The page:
However, the d&b acoustic shell was able to effectively recreate the natural feedback you would expect from a concert hall. “We listened to a few of the versions that d&b had sampled from other halls, but the Stanford emulation was our eventual choice due to the smoothness of the reverb,” stated Rogers. “Both Mike and I come from the world of Abbey Road Studios and expensive reverbs – hence the Bricasti M7 we have at FOH – and we are very fussy that it can never sound metallic, but this particle emulation sounded very natural. We were blown away as soon as we turned it on when we had the orchestra in place – it sounded fantastic.” 

The musicians were just as impressed with the solution as the engineers. “When we were approached about this show and told it would be outdoors, we were apprehensive, with visions of flapping sides of a tent and a less-than-adequate monitoring system,” commented Manchester Camerata Head of Artistic Development and Programming, James Thomas. “However, as soon as we heard about the concept of the acoustic shell, we were all very excited.” 

Each of the instruments was individually mic’d, utilising a range of models including DPA 4099s, Neumann KM84s, KM184s and AKG 414s. “One thing that came out of the social distancing measures was that using one microphone to pick up a few players was impossible,” interjected Cox. “This meant mic’ing each player, which inevitably meant more channels, but in the end this worked to our advantage as we were able to create more separation within the mix.”

With each of the musicians being mic’d, Thomas explained this meant musicians had to adapt their playing style. “When the strings first performed some pizzicato section of the pieces [plucking the strings of a violin] we found it was incredibly loud. In a hall, a player often has to give a lot to the pizzicato section to give off the right sound, but the system picked it up so well they didn’t have to work so hard on those sections.” 

To close, TPi asked Thomas how he and the entire Manchester Camerata felt about returning to more ‘traditional’ outdoor events now they had been treated to this system. “It’s an interesting question,” he laughed. “I would love to use this again whenever we can, but it will always come down to what is necessary for each show – along with logistics and budget, I’m sure.”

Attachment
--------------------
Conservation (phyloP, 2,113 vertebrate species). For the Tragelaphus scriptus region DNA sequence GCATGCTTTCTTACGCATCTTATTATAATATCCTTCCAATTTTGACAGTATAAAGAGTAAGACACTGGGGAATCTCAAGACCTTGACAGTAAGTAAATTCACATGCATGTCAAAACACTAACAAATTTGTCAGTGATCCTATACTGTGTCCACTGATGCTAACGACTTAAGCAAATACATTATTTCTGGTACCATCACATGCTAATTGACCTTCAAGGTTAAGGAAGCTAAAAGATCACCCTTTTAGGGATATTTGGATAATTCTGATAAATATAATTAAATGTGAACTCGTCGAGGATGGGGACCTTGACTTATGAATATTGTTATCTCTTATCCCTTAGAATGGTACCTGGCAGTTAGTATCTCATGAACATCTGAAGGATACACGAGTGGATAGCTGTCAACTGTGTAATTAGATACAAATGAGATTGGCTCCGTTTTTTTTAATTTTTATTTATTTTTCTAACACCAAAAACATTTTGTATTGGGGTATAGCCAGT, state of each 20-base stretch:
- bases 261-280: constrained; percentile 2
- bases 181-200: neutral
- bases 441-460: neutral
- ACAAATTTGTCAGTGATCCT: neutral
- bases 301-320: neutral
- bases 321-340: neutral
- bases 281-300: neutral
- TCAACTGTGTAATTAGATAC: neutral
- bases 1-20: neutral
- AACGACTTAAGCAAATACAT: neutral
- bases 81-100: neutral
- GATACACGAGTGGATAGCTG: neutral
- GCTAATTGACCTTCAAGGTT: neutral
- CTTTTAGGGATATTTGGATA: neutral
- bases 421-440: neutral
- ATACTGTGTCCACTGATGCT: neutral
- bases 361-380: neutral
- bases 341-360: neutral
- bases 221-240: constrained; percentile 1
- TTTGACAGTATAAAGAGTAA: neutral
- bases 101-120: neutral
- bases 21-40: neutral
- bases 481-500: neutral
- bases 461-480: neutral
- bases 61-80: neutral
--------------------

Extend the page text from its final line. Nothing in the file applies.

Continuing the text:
Chalmers gave his final thoughts on the acoustic shell system. “From the beginning, I was concerned with the orchestra playing in a tent and not getting the adequate, natural feedback from their own instruments and the other players. However, we were very much sold on the idea as soon as d&b presented the system and showed us an example from the Ravenna Festival. There was a worry among some of the team that it would never sound as good on stage when we left the studio rehearsals, but when we got on site and the system was turned on, it was even better.” 


Acorn Structures was responsible for building the shell, working closely with Lydford to create an external space that would allow the productions to go ahead even if internal COVID-19 restrictions were in place. 

Acorn  Structures Senior Sales and Business Development, Toby Shann advised on the project and spoke to TPi about the work Acorn did on site. “One of our mid-range 18m dome stages, used for events such as Victorious Festival and concerts including Blossoms and Jess Glynne, was installed with a raised platform to the front. The platform was dressed by another contractor to create a grassland feel so the performance could be extended beyond the stage. “In addition, we supplied and installed a covered seating grandstand with a capacity for approximately 300 people as well as a covered wheelchair platform. Acorn Co-Founder and Managing Director of Structures, Andy Nutter added: “Working with the team at Nevill Holt Opera has been a pleasure and we are glad that, though their inside theatre had re-opened before the production of La Traviata, Acorn could help create an external space that complimented the work of the company.”


With TPi witnessing the closing night of La Traviata, the team at Nevill Holt Opera was excited to welcome the next production of Don Giovanni. As the cast toasted to a successful run, Annie Lydford summed up. “For the five shows which have taken place so far, I’ve been blown away by how many people have come up to me afterwards and said how amazing the orchestra sounded. I never expected to get that kind of reaction to the sound quality while hosting performances outdoors. Due to this success, the floodgates are open now in terms of what is possible. It could be interesting to supplement our regular theatre productions with an outside event welcoming more than double the usual capacity. It completely changes what’s possible.”

This article originally appeared in issue #265 of TPi, which you can read here.